I grow mine in net pots which sit inside a clay pot. Here is what happens to the roots when they are happy.

As you can see the roots hunt the moist clay but also love the freedom from an enclosed container.

You have to test for a virus, it is possible for an orchid to be virused with no outward signs.

Brooke

    Bookmark   July 5, 2011 at 2:27PM
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cnslr81

Thanks Brooke! The info is helpful. Masdes are one type of orchid I struggle with frequently.

Sarah

    Bookmark   July 5, 2011 at 3:13PM
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jane__ny(9-10)

Masdes can be difficult in our zone. I agree with Brooke, the heat from the lights is not good. They want cool temperatures with lots of air circulation. I grow mine in dried tree fern with a small amount of sphag mixed in. I grow them in the same light as my Phals.

I get them outside (away from the heat and dryness) as soon as possible in Spring. I grow them outdoors under some bushes all summer.

Jane

    Bookmark   July 5, 2011 at 8:56PM
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ifraser25(z11 Brazil)

Masdas are difficult. They must have three things: mild temperatures*, VERY humid air and plenty of ventilation (wind); they also need a fair amount of light if they are to flower successfully. It's the combination that is the problem in artificial conditions. * The "Angel" hybrids will grow at 60-80F (15-27C), but many of the species need it cooler than this. Here in Brazil I can only grow two of the warmer growing species (infracta and ferradurae) successfully.

    Bookmark   July 5, 2011 at 10:45PM
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orchidnick

The other thing they like is clean water and very little fertilizer.

Nick

    Bookmark   July 5, 2011 at 11:19PM
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aachenelf z5 Mpls

I sincerely doubt the problem is from the CFL light. It's kind of hard to judge distances, but from what she said:

"(see image; the light fixture is above the elephant bush, next to gastro and aimed down and towards the masde)."

That's too far away (what, maybe a foot or more?) to cause problems from heat. Plus the light isn't directly above the plant, it's at an angle. Heat is going to travel upwards. Also if heat from the light were the problem, all the leaves should show damage. They don't. If anything, I would say the plant is light starved. It isn't growing and from what I can see, this plant hasn't produced a new leaf in some time.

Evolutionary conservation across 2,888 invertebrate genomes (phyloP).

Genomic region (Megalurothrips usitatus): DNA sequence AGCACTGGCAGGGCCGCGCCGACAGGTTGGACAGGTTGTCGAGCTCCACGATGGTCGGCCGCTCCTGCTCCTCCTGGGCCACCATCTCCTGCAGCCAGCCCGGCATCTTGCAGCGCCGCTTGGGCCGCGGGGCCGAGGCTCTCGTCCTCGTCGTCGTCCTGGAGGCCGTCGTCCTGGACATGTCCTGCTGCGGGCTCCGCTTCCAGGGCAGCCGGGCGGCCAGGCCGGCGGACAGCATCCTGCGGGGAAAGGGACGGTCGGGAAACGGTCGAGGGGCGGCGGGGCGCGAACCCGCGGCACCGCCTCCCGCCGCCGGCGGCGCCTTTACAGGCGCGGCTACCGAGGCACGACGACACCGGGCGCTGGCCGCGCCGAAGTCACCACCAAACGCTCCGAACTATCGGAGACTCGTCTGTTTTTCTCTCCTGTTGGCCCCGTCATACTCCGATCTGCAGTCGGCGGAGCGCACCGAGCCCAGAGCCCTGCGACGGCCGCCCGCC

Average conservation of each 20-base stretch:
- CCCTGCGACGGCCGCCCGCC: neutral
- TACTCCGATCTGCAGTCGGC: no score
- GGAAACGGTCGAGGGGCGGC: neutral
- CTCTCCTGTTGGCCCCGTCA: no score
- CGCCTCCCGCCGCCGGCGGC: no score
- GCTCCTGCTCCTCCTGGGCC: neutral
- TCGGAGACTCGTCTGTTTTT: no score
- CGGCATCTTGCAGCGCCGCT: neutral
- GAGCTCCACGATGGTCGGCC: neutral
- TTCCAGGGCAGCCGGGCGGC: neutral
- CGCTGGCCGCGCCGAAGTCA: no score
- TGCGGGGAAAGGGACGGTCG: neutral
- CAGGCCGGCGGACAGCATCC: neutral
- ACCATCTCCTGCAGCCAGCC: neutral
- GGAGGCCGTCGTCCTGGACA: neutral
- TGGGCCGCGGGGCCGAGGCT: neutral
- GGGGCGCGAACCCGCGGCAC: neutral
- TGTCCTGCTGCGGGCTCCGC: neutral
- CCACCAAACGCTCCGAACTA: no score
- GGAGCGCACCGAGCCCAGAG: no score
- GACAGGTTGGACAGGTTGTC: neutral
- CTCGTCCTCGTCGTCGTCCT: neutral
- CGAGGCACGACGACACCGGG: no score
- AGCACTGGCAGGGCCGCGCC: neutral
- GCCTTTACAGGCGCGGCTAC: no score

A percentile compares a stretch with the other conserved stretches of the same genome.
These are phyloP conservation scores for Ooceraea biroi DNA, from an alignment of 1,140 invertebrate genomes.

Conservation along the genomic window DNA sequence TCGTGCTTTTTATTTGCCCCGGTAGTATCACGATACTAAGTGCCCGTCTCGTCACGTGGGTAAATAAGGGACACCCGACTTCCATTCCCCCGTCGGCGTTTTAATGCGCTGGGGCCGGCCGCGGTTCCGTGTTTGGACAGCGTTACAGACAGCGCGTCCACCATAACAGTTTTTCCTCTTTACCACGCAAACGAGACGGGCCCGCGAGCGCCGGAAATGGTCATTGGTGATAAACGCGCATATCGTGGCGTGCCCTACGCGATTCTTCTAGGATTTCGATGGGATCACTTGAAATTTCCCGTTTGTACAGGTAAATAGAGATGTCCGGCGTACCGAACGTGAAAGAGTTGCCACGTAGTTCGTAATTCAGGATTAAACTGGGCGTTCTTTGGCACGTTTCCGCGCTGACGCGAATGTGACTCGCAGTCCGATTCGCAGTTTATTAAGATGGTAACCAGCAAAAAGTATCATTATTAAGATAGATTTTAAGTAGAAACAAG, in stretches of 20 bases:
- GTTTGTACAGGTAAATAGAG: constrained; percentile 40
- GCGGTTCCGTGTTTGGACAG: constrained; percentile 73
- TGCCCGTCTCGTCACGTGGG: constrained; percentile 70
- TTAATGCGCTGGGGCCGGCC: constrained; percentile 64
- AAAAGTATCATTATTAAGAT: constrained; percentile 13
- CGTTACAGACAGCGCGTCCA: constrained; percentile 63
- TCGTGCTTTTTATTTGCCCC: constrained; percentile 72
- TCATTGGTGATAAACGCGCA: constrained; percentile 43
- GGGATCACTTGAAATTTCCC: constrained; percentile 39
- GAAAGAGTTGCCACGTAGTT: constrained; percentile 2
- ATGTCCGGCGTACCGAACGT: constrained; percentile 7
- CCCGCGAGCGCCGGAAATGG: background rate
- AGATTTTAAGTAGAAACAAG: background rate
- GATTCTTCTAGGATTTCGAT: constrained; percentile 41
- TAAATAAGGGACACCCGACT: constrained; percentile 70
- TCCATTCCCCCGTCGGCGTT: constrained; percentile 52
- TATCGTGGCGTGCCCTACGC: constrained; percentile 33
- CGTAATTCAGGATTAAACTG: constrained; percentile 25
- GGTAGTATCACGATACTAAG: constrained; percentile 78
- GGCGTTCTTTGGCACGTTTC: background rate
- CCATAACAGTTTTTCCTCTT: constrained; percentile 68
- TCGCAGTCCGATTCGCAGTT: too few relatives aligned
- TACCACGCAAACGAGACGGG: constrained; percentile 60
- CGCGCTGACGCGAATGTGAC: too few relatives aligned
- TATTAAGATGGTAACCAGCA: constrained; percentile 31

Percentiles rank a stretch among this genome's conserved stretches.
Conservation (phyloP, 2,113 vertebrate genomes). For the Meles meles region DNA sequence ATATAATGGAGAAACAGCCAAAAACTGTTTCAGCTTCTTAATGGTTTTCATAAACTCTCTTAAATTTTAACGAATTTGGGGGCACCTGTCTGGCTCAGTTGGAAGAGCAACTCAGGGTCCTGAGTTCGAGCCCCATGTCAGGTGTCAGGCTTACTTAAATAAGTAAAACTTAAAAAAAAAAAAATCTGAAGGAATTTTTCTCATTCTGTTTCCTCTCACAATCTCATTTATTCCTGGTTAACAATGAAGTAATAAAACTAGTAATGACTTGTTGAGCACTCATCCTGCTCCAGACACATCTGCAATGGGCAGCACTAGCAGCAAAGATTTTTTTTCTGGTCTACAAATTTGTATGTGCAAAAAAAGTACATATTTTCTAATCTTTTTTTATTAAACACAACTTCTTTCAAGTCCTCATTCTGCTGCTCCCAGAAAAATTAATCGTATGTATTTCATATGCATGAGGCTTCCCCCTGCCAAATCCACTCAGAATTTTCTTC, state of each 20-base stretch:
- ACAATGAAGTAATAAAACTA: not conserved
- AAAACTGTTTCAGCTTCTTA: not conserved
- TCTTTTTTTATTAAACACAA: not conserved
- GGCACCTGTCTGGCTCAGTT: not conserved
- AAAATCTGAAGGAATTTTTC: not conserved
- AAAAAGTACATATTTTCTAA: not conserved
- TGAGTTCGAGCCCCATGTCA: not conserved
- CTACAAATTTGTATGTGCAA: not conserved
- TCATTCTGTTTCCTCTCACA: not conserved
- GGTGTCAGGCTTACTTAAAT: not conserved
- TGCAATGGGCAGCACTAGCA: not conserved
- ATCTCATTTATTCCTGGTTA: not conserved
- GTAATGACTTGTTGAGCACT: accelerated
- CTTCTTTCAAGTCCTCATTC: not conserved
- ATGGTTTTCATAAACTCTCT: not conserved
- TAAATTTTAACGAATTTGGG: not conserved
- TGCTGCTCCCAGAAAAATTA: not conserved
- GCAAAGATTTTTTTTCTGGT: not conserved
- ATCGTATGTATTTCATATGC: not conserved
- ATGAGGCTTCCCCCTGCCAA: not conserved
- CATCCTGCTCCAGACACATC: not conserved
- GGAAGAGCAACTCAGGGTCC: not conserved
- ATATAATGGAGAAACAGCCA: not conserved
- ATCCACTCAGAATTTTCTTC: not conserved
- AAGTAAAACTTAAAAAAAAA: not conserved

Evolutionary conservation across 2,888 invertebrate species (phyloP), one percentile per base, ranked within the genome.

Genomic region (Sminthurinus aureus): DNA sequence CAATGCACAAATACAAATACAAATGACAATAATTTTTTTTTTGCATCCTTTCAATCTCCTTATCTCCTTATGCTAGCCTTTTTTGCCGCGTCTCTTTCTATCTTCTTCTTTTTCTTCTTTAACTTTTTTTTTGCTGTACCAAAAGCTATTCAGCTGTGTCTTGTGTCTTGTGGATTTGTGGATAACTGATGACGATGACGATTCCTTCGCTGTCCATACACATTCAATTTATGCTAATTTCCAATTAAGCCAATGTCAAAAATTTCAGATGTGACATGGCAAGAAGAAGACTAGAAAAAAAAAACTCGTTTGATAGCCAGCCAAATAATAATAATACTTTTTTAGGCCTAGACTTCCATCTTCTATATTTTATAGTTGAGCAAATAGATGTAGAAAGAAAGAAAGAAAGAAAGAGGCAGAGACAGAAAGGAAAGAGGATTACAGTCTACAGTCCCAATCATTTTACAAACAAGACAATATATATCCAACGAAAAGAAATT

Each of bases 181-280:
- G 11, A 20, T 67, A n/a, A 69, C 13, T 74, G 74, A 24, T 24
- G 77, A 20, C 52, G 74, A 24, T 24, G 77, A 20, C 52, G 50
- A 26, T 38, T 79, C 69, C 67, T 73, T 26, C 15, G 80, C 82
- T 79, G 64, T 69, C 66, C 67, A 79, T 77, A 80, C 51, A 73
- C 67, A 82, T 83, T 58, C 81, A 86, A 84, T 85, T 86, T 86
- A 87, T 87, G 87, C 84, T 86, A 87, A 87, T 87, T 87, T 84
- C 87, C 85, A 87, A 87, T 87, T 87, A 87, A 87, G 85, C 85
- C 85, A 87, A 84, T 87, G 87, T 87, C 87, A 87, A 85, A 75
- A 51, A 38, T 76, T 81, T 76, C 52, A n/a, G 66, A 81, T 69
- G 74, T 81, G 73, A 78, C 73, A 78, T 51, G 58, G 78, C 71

Moving it closer to the window was probably a good idea. For the summer months, mine are in a south window with the blinds adjusted so the plants receive diffused sunlight most of the day. Luckily, if your plant is happier in it's new location, your should see some results rather soon. That's one nice thing about Masdies, they respond quickly to better growing conditions. However, as others have said they aren't the easiest plants to grow.

Kevin

    Bookmark   July 6, 2011 at 6:11AM
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aachenelf z5 Mpls

Forgot to say.

When you said "60-watt CFL equivalent", you meant a 23 watt actual bulb right?? If so, that's what I use for my Masdies in the winter and these lights are hung about 9 inches directly above the plants. They don't produce enough heat to cause burning.

Kevin

    Bookmark   July 6, 2011 at 6:27AM
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aachenelf z5 Mpls

Oops.

Again, back to your bulb. a 60 watt equivalent CFL bulb would be a 26 watt actual, not a 23 watt as I previously stated. (I think that's correct if I remember correctly.) Also in taking another look at your second photo, it looks like the light source is probably more than a foot from the Masdie - maybe 2 feet? Again, it's hard to judge. In any case 5 hours of light from a bulb that far away from the plant would not cause burning. No way.

A light starved plant (a weak plant) is far more susceptible to attack from various pests then a healthy plant. I still wouldn't rule out false spider mites.

Kevin

    Bookmark   July 6, 2011 at 7:07AM
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cnslr81

The wattage of a CFL that is a 60 watt equivalent is not 26 watts, it is 13 watts. I do agree with you that I don't think the masde was receiving too much heat from the CFL, b/c if that were the case, I think the gastro would suffer as well. So far, no leaves have dropped since the move to the new window. I did notice some spotting on a leaf, possibly a fungicide or disease from insects, so I lightly sprayed with Indoor Pharm.

Sarah

    Bookmark   July 6, 2011 at 10:51AM
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whitecat8(z4 MN)

Hi Sarah,

This may be way off-base, and I have no idea if it applies to plants or potting media, but research indicates a lot of plastic containers shouldn't be reused because of the risk of BHPs leaching into contents, esp. if the plastic is heated - dishwasher, hot water, left in a hot car, etc.

Some advise not reusing plastic water bottles from the grocery store or convenience store - the sizes for individual use.

The plastic pot looks too large to me too. I don't recall seeing a pot that large and deep in proportion to the spread of the leaves.

Kudos to you for working with Masdes. In the house, they can be difficult.

    Bookmark   July 21, 2011 at 5:04PM